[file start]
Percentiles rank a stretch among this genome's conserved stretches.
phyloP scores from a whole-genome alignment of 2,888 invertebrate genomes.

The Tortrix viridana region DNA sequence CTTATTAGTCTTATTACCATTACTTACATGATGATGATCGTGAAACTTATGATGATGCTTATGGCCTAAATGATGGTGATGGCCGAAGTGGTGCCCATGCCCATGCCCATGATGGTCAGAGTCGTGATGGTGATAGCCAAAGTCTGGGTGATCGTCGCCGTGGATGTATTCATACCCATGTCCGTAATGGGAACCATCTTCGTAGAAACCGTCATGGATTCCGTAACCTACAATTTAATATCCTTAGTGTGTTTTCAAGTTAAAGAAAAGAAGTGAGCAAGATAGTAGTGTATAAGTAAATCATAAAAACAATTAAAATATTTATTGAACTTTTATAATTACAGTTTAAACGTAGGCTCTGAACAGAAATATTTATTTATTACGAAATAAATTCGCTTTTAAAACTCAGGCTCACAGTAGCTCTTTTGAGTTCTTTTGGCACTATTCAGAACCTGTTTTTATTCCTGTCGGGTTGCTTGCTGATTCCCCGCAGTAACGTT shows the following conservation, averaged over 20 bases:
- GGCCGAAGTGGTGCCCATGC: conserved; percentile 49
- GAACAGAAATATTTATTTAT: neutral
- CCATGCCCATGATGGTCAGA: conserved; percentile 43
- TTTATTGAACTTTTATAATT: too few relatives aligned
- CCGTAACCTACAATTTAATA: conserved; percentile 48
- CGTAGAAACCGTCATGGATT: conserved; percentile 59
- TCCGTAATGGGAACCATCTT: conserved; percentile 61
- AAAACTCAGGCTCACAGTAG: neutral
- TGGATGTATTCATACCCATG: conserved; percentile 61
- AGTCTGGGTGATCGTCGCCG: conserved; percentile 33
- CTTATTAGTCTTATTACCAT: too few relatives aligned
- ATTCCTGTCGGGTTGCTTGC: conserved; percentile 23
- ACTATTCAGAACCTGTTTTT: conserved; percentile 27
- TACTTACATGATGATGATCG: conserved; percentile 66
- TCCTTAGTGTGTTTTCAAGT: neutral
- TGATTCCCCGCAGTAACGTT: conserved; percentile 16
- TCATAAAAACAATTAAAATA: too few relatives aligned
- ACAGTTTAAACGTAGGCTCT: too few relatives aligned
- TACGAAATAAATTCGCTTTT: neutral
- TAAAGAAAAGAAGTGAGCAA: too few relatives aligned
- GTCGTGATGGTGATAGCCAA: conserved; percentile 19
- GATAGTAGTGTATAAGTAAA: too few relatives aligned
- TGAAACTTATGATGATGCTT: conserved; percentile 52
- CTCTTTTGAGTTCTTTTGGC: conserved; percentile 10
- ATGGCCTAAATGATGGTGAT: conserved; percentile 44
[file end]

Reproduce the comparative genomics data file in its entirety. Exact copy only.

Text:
Percentiles rank a stretch among this genome's conserved stretches.
phyloP scores from a whole-genome alignment of 2,888 invertebrate genomes.

The Tortrix viridana region DNA sequence CTTATTAGTCTTATTACCATTACTTACATGATGATGATCGTGAAACTTATGATGATGCTTATGGCCTAAATGATGGTGATGGCCGAAGTGGTGCCCATGCCCATGCCCATGATGGTCAGAGTCGTGATGGTGATAGCCAAAGTCTGGGTGATCGTCGCCGTGGATGTATTCATACCCATGTCCGTAATGGGAACCATCTTCGTAGAAACCGTCATGGATTCCGTAACCTACAATTTAATATCCTTAGTGTGTTTTCAAGTTAAAGAAAAGAAGTGAGCAAGATAGTAGTGTATAAGTAAATCATAAAAACAATTAAAATATTTATTGAACTTTTATAATTACAGTTTAAACGTAGGCTCTGAACAGAAATATTTATTTATTACGAAATAAATTCGCTTTTAAAACTCAGGCTCACAGTAGCTCTTTTGAGTTCTTTTGGCACTATTCAGAACCTGTTTTTATTCCTGTCGGGTTGCTTGCTGATTCCCCGCAGTAACGTT shows the following conservation, averaged over 20 bases:
- GGCCGAAGTGGTGCCCATGC: conserved; percentile 49
- GAACAGAAATATTTATTTAT: neutral
- CCATGCCCATGATGGTCAGA: conserved; percentile 43
- TTTATTGAACTTTTATAATT: too few relatives aligned
- CCGTAACCTACAATTTAATA: conserved; percentile 48
- CGTAGAAACCGTCATGGATT: conserved; percentile 59
- TCCGTAATGGGAACCATCTT: conserved; percentile 61
- AAAACTCAGGCTCACAGTAG: neutral
- TGGATGTATTCATACCCATG: conserved; percentile 61
- AGTCTGGGTGATCGTCGCCG: conserved; percentile 33
- CTTATTAGTCTTATTACCAT: too few relatives aligned
- ATTCCTGTCGGGTTGCTTGC: conserved; percentile 23
- ACTATTCAGAACCTGTTTTT: conserved; percentile 27
- TACTTACATGATGATGATCG: conserved; percentile 66
- TCCTTAGTGTGTTTTCAAGT: neutral
- TGATTCCCCGCAGTAACGTT: conserved; percentile 16
- TCATAAAAACAATTAAAATA: too few relatives aligned
- ACAGTTTAAACGTAGGCTCT: too few relatives aligned
- TACGAAATAAATTCGCTTTT: neutral
- TAAAGAAAAGAAGTGAGCAA: too few relatives aligned
- GTCGTGATGGTGATAGCCAA: conserved; percentile 19
- GATAGTAGTGTATAAGTAAA: too few relatives aligned
- TGAAACTTATGATGATGCTT: conserved; percentile 52
- CTCTTTTGAGTTCTTTTGGC: conserved; percentile 10
- ATGGCCTAAATGATGGTGAT: conserved; percentile 44